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    • #12042

        Hi all !

        Have you also noticed that the capacitor filter block, as shown at the right, has 2 electrolytic capacitors and a resistor ?Filter block

        We can surely do more with this module besides filtering the power supply !
        Let’s start with a simple experiment and make a very large capacitor !
        To do this, we will use the legacy Lectron set as this has the positive grounding.

        Construct the circuit as following :

        Capacitor circuit V1

        After assembly, press and hold S1 till the meter reads 9 (=9 Volts).
        Then press S2 and observe the light bulb.
        Some questions :

        • What is the function of the diode ?
        • What happens if you swap the Ge diode with the Si diode ?
        • How large is the total capacitance of the circuit ?

        Many greetings

        Capcitor circuit setup

      • #12043

          Hi Frank!

          Thanks so much for the New Year contribution and getting 2023 off to a great start!

          I don’t know why a rectifier is needed when we only have a DC voltage as the power source. What is it that you are filtering for?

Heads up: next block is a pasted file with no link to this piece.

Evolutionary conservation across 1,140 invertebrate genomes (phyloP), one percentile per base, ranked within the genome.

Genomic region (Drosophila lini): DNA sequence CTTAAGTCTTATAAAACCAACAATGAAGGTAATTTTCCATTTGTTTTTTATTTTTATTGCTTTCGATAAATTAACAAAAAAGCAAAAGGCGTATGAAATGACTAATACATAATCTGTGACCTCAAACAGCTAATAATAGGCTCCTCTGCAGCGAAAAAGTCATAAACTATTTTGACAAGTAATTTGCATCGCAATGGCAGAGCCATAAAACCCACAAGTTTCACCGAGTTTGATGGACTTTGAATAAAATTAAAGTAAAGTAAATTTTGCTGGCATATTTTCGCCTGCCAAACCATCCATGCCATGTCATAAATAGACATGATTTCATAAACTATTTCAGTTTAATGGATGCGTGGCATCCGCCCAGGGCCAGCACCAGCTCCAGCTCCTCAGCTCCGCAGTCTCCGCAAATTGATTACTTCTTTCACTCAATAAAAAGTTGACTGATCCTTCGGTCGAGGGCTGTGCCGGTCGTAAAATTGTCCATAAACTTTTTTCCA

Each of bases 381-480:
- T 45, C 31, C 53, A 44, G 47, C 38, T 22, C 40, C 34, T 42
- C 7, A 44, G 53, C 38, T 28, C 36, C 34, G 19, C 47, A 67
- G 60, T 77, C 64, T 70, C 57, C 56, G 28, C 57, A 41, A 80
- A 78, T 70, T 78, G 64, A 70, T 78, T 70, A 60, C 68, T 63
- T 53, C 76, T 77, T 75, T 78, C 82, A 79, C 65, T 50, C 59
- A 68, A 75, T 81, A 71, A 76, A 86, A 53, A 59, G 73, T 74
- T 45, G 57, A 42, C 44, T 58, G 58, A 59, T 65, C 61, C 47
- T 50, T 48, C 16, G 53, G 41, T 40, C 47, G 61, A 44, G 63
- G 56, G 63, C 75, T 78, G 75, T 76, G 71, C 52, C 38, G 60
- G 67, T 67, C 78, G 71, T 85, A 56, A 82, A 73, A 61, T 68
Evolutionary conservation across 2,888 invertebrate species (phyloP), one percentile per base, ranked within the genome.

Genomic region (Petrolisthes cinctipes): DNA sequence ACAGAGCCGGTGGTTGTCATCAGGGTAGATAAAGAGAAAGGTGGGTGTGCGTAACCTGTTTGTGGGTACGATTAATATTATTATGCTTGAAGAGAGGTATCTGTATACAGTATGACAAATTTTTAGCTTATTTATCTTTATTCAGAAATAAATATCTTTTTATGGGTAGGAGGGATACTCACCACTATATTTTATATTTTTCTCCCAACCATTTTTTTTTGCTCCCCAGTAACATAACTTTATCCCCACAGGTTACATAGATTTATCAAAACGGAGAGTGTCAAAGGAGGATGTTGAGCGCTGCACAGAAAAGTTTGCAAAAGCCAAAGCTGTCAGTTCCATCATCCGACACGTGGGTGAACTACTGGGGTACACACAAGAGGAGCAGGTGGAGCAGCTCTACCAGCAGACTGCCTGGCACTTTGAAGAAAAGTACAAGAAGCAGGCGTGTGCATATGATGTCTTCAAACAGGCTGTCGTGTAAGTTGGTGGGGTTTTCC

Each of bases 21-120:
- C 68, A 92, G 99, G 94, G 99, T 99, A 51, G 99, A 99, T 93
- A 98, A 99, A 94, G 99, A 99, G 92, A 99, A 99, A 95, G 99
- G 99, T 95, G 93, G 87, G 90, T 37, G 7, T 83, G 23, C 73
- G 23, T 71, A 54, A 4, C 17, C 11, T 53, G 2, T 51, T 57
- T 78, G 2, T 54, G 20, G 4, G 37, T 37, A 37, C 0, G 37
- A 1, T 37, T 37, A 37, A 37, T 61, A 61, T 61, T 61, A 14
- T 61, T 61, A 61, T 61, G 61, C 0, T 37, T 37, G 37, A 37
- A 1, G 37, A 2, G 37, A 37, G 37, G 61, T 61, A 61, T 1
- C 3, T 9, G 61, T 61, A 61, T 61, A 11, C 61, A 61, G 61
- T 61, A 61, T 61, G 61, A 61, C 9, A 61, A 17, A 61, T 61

Nice photo with the sky being reflected off the base plate.

          Best regards and thanks again for keeping the forum going! M.

          • This reply was modified 1 year, 5 months ago by Michael.
        • #12045

            Hello Michael,

            Indeed it’s the first Lectron contribution of 2023 and hopefully more will follow.

            About the diode, what do you think what will happen if we would substitute this with a simple straight wire block ?

            Look once closely to the diagram and see what happens when the capacitors are charged and we release S1 and won’t press S2 !

            I also love the way how daylight highlights the Lectron modules and how the ground plate reflects the sky !


            • #12048

                Hi Frank,

                I have to admit that I don’t know! Diodes allow current to flow only in one direction (I thought) and as there does not appear to be any AC current, I am stumped.

                I look forward to learning what you are patiently trying to teach. Thank you for always providing such engaging learning opportunities!

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